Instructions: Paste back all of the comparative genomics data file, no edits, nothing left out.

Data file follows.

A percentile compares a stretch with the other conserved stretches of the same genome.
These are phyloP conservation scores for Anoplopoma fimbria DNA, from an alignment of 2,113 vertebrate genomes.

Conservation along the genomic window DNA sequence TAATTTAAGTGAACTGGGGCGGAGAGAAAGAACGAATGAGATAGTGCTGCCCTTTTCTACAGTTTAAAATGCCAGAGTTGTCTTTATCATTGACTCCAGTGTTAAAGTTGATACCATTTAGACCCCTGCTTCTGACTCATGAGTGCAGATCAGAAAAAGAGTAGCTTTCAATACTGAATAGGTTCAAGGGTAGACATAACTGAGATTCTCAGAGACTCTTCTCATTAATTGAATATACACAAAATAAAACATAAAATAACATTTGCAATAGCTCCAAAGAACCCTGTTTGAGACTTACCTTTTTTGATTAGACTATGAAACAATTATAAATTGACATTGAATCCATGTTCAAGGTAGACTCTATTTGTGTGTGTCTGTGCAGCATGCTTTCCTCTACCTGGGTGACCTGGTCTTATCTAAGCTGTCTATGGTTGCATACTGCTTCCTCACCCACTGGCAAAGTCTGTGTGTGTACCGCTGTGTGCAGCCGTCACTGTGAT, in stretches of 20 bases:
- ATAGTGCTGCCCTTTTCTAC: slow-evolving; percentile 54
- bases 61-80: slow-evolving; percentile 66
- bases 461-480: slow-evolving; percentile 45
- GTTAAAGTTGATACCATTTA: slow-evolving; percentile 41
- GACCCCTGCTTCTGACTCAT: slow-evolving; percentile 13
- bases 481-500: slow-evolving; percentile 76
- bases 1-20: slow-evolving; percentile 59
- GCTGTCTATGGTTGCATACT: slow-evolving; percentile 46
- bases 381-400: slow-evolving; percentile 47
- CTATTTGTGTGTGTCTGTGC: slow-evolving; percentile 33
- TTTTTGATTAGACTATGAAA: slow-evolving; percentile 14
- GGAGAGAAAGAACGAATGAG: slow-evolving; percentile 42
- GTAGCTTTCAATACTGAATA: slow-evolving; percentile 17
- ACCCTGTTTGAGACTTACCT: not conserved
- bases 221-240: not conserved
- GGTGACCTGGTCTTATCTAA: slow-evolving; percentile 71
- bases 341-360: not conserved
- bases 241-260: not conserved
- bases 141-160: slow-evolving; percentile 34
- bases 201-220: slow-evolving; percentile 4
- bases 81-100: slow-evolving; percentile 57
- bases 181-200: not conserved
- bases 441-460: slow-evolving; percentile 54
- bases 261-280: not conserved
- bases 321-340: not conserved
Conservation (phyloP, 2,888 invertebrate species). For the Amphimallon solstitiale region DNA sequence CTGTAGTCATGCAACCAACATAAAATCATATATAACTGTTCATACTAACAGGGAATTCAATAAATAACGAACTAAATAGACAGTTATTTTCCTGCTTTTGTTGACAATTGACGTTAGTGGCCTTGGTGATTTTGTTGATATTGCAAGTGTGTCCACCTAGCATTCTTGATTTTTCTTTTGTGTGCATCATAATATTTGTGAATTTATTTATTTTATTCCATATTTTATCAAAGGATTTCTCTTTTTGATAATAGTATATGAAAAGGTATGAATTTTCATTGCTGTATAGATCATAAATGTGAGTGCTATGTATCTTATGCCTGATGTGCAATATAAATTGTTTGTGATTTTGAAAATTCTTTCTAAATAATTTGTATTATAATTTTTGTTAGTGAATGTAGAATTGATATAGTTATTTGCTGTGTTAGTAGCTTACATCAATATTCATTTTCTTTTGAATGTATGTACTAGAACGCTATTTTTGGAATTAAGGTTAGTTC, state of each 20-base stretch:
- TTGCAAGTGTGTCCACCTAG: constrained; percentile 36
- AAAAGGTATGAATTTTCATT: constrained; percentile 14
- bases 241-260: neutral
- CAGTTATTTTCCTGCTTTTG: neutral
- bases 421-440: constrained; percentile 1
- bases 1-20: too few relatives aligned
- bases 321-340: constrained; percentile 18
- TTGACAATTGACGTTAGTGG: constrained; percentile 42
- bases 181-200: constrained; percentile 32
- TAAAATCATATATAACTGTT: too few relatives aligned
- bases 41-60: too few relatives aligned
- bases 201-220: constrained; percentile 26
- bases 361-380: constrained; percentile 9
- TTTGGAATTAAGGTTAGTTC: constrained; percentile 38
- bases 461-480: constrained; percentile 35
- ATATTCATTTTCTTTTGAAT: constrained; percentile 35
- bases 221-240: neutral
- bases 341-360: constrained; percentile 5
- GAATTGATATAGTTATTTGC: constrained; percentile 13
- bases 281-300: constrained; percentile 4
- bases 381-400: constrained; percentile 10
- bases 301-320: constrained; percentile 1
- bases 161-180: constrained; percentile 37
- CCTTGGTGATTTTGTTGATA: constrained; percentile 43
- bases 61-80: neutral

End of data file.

A percentile compares a stretch with the other conserved stretches of the same genome.
These are phyloP conservation scores for Anoplopoma fimbria DNA, from an alignment of 2,113 vertebrate genomes.

Conservation along the genomic window DNA sequence TAATTTAAGTGAACTGGGGCGGAGAGAAAGAACGAATGAGATAGTGCTGCCCTTTTCTACAGTTTAAAATGCCAGAGTTGTCTTTATCATTGACTCCAGTGTTAAAGTTGATACCATTTAGACCCCTGCTTCTGACTCATGAGTGCAGATCAGAAAAAGAGTAGCTTTCAATACTGAATAGGTTCAAGGGTAGACATAACTGAGATTCTCAGAGACTCTTCTCATTAATTGAATATACACAAAATAAAACATAAAATAACATTTGCAATAGCTCCAAAGAACCCTGTTTGAGACTTACCTTTTTTGATTAGACTATGAAACAATTATAAATTGACATTGAATCCATGTTCAAGGTAGACTCTATTTGTGTGTGTCTGTGCAGCATGCTTTCCTCTACCTGGGTGACCTGGTCTTATCTAAGCTGTCTATGGTTGCATACTGCTTCCTCACCCACTGGCAAAGTCTGTGTGTGTACCGCTGTGTGCAGCCGTCACTGTGAT, in stretches of 20 bases:
- ATAGTGCTGCCCTTTTCTAC: slow-evolving; percentile 54
- bases 61-80: slow-evolving; percentile 66
- bases 461-480: slow-evolving; percentile 45
- GTTAAAGTTGATACCATTTA: slow-evolving; percentile 41
- GACCCCTGCTTCTGACTCAT: slow-evolving; percentile 13
- bases 481-500: slow-evolving; percentile 76
- bases 1-20: slow-evolving; percentile 59
- GCTGTCTATGGTTGCATACT: slow-evolving; percentile 46
- bases 381-400: slow-evolving; percentile 47
- CTATTTGTGTGTGTCTGTGC: slow-evolving; percentile 33
- TTTTTGATTAGACTATGAAA: slow-evolving; percentile 14
- GGAGAGAAAGAACGAATGAG: slow-evolving; percentile 42
- GTAGCTTTCAATACTGAATA: slow-evolving; percentile 17
- ACCCTGTTTGAGACTTACCT: not conserved
- bases 221-240: not conserved
- GGTGACCTGGTCTTATCTAA: slow-evolving; percentile 71
- bases 341-360: not conserved
- bases 241-260: not conserved
- bases 141-160: slow-evolving; percentile 34
- bases 201-220: slow-evolving; percentile 4
- bases 81-100: slow-evolving; percentile 57
- bases 181-200: not conserved
- bases 441-460: slow-evolving; percentile 54
- bases 261-280: not conserved
- bases 321-340: not conserved
Conservation (phyloP, 2,888 invertebrate species). For the Amphimallon solstitiale region DNA sequence CTGTAGTCATGCAACCAACATAAAATCATATATAACTGTTCATACTAACAGGGAATTCAATAAATAACGAACTAAATAGACAGTTATTTTCCTGCTTTTGTTGACAATTGACGTTAGTGGCCTTGGTGATTTTGTTGATATTGCAAGTGTGTCCACCTAGCATTCTTGATTTTTCTTTTGTGTGCATCATAATATTTGTGAATTTATTTATTTTATTCCATATTTTATCAAAGGATTTCTCTTTTTGATAATAGTATATGAAAAGGTATGAATTTTCATTGCTGTATAGATCATAAATGTGAGTGCTATGTATCTTATGCCTGATGTGCAATATAAATTGTTTGTGATTTTGAAAATTCTTTCTAAATAATTTGTATTATAATTTTTGTTAGTGAATGTAGAATTGATATAGTTATTTGCTGTGTTAGTAGCTTACATCAATATTCATTTTCTTTTGAATGTATGTACTAGAACGCTATTTTTGGAATTAAGGTTAGTTC, state of each 20-base stretch:
- TTGCAAGTGTGTCCACCTAG: constrained; percentile 36
- AAAAGGTATGAATTTTCATT: constrained; percentile 14
- bases 241-260: neutral
- CAGTTATTTTCCTGCTTTTG: neutral
- bases 421-440: constrained; percentile 1
- bases 1-20: too few relatives aligned
- bases 321-340: constrained; percentile 18
- TTGACAATTGACGTTAGTGG: constrained; percentile 42
- bases 181-200: constrained; percentile 32
- TAAAATCATATATAACTGTT: too few relatives aligned
- bases 41-60: too few relatives aligned
- bases 201-220: constrained; percentile 26
- bases 361-380: constrained; percentile 9
- TTTGGAATTAAGGTTAGTTC: constrained; percentile 38
- bases 461-480: constrained; percentile 35
- ATATTCATTTTCTTTTGAAT: constrained; percentile 35
- bases 221-240: neutral
- bases 341-360: constrained; percentile 5
- GAATTGATATAGTTATTTGC: constrained; percentile 13
- bases 281-300: constrained; percentile 4
- bases 381-400: constrained; percentile 10
- bases 301-320: constrained; percentile 1
- bases 161-180: constrained; percentile 37
- CCTTGGTGATTTTGTTGATA: constrained; percentile 43
- bases 61-80: neutral